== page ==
“Reign of Terror” chronicles the exploits of the Golden State Killer from a deeply human angle, laying blame at the feet of a sexist culture that was more eager to blame victims than condemn rapists.
This recap of I’ll Be Gone in the Dark episode 2, “Reign of Terror”, contains spoilers. You can check out our thoughts on the previous episode by clicking these words.
While I’ll Be Gone in the Dark episode 2 is concerned with its titular reign of terror, the progression of the EAR/ONS from a relatively unknown serial rapist to the Golden State Killer, a notorious murderer who terrorized not just lone women but couples in their homes, it’s equally concerned with the late-70s culture which allowed such a perpetrator to exist unchecked for so long. In that sense, it stops being about one killer or the one woman who devoted the latter period of her life to tracking that killer down and becomes about larger, more insidious, systemic systems of sexism, victim-blaming, and rape culture.
HBO’s docuseries is very good at finding a just-right balance between its true-crime story and the relevant personal and cultural contexts that it’s being told in. The first episode was as much a meet-cute love story between Michelle McNamara and Patton Oswalt as it was an examination of amateur sleuthing as a burgeoning pastime enabled by the internet, and “Reign of Terror” is as much the morbid breakdown of a killer’s meticulous MO as it is a condemnation of dated – though persisting – attitudes to women and sexual assault. Its interviews with real survivors and the splicing in of authentic news reports and archived PSAs creates the impression of a culture that was eager to blame anyone for rape except, of course, the actual rapist.
It isn’t just the attitudes towards women that are detailed in these accounts but the attitudes shared among women, for whom subservience and acquiescence were almost instinctual. I’m not sure I’d have thought about this if I’ll Be Gone in the Dark hadn’t made it explicit, but in highlighting the generally dismissive attitude towards rape at the time, and the overwhelming saturation of men in positions that would be responsible for handling rape cases and victims, it becomes disturbingly clear how these women who had already been violated were repeatedly subjected to further invasions of privacy by more men who didn’t take their plight seriously in the first place.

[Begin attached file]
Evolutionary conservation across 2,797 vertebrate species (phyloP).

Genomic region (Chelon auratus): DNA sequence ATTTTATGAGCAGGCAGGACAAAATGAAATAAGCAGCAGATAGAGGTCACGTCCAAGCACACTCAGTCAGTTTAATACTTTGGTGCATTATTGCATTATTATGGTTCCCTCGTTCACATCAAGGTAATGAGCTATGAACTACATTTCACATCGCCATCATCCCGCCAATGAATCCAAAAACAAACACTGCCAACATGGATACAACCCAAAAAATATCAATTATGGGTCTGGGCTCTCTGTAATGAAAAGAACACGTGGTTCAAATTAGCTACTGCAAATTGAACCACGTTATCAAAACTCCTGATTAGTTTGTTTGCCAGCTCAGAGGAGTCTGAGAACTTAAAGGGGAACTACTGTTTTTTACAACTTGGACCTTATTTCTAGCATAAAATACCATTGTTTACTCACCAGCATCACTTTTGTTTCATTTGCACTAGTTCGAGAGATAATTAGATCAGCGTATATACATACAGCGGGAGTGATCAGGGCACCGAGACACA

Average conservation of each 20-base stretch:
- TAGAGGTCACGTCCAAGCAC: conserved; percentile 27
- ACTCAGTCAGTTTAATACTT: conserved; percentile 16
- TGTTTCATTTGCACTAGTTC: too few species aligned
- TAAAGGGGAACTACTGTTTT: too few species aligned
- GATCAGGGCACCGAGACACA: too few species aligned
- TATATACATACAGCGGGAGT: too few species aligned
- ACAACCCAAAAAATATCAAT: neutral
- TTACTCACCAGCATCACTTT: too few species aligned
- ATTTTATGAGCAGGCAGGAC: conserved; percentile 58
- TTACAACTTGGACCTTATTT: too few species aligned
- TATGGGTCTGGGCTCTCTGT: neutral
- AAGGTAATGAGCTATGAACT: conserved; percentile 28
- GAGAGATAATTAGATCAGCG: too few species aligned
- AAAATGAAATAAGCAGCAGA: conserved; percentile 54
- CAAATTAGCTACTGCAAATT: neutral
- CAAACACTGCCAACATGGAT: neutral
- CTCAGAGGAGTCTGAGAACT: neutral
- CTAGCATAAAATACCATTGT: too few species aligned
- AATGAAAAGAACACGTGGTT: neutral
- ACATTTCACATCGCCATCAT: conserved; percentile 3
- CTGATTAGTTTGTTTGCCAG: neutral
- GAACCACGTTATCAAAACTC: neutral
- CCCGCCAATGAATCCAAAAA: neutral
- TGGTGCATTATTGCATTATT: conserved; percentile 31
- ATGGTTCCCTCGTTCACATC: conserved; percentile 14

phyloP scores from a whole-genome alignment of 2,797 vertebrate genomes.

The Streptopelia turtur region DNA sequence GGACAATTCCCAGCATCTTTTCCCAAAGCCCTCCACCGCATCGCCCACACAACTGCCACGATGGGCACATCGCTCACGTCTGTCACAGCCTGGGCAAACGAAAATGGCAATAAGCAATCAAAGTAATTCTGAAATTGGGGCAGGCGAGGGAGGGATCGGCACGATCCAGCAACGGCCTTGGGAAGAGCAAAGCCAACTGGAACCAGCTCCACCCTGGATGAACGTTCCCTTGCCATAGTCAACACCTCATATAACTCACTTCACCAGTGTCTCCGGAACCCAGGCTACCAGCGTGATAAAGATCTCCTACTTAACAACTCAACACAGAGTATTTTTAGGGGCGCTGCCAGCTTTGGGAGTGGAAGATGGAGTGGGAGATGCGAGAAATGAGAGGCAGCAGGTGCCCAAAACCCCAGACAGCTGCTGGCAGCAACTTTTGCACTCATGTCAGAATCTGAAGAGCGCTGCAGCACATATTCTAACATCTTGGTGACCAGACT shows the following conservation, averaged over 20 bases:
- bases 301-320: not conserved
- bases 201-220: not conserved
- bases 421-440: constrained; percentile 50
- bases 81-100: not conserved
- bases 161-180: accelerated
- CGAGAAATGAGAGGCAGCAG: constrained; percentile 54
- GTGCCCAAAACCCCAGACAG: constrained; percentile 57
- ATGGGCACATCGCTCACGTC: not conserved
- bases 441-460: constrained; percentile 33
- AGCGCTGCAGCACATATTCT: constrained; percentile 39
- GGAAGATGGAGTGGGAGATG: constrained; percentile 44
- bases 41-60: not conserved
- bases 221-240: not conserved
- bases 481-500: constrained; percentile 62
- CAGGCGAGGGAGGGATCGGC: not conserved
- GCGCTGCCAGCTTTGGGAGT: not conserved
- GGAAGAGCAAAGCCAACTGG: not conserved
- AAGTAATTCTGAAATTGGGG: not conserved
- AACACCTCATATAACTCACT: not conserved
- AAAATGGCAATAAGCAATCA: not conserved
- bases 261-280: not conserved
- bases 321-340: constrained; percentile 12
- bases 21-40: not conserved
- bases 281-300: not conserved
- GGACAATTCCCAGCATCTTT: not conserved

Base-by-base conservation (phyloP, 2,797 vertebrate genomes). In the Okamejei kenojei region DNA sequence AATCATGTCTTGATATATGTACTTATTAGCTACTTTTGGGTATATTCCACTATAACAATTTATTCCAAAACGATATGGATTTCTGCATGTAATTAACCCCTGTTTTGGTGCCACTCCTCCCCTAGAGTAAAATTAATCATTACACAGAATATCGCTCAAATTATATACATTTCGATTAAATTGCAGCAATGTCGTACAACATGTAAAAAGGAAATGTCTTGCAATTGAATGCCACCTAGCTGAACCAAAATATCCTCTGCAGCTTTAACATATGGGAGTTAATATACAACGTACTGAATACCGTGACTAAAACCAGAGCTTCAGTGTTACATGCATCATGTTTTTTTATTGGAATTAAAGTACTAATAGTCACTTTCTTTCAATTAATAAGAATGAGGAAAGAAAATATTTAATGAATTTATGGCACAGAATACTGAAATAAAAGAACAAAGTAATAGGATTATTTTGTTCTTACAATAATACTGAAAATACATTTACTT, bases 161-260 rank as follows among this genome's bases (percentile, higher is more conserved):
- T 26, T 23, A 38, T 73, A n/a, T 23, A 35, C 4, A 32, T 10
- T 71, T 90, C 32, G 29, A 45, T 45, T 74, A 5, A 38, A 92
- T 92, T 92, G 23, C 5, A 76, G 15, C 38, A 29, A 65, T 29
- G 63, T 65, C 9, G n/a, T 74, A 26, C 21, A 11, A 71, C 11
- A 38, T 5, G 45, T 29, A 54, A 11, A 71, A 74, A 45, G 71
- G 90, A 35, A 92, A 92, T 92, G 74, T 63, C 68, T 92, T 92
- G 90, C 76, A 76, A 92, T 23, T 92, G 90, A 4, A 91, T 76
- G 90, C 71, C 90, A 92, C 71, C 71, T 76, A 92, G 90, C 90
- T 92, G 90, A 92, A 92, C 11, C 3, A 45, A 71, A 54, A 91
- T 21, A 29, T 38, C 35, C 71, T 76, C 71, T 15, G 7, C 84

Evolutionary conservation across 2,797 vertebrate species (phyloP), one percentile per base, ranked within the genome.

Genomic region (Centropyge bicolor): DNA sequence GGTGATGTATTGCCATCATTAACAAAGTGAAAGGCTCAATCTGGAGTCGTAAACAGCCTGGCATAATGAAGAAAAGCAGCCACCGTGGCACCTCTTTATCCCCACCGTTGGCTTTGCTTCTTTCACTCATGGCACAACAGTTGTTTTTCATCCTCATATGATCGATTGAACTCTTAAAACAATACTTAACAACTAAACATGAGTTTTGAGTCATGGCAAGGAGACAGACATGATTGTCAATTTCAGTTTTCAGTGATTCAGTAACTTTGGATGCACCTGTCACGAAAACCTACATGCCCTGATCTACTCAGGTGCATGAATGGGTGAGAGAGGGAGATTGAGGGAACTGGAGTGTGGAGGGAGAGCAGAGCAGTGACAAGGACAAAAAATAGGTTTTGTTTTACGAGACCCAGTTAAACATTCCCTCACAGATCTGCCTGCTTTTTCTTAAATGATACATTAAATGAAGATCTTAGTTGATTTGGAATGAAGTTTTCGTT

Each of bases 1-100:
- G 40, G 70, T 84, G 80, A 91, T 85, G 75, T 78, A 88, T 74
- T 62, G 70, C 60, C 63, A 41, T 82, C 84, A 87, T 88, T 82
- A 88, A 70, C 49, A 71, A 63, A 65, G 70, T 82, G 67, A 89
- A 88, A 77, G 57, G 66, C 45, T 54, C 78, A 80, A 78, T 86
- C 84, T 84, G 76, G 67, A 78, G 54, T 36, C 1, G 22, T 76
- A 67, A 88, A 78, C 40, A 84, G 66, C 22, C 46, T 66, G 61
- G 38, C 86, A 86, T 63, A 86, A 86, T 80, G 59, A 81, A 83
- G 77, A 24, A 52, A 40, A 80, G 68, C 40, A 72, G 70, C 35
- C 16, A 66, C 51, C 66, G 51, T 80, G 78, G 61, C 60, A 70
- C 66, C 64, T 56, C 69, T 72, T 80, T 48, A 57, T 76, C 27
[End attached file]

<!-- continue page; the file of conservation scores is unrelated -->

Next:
Because of this, it’s shocking and morbidly fascinating that EAR/ONS began targeting couples rather than lone women. But the way that “Reign of Terror” presents this development is clever and powerful, honing in on the reactions of these men who learned the hard way that rape is not a minor inconvenience for deserving women, but one of the most heinous crimes one human being can commit against another. These men weren’t hog-tied and make to listen to the violation of their spouses because they were flirty or provocatively dressed; they were emasculated and rendered utterly powerless at the whims of a madman for no good reason, and the camera is careful to soak in the horror on their faces as their partners give their accounts.
Through these deeply personal accounts, we also begin to get a sense of EAR/ONS’s deranged personality, taking media reports of his crimes as a kind of dare. His targeting of couples was a direct response to the news claiming he didn’t enter homes where men were present; if that isn’t the starkest example of petty one-upmanship you’ve ever heard, I’d be surprised, but it’s also how he, at a time when several serial rapists were believed to be simultaneously active, he made a name for himself. And his reign of terror was just beginning.
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Jonathon is the Co-Founder of Ready Steady Cut and has been Senior Editor and Chief Critic of the outlet since 2017.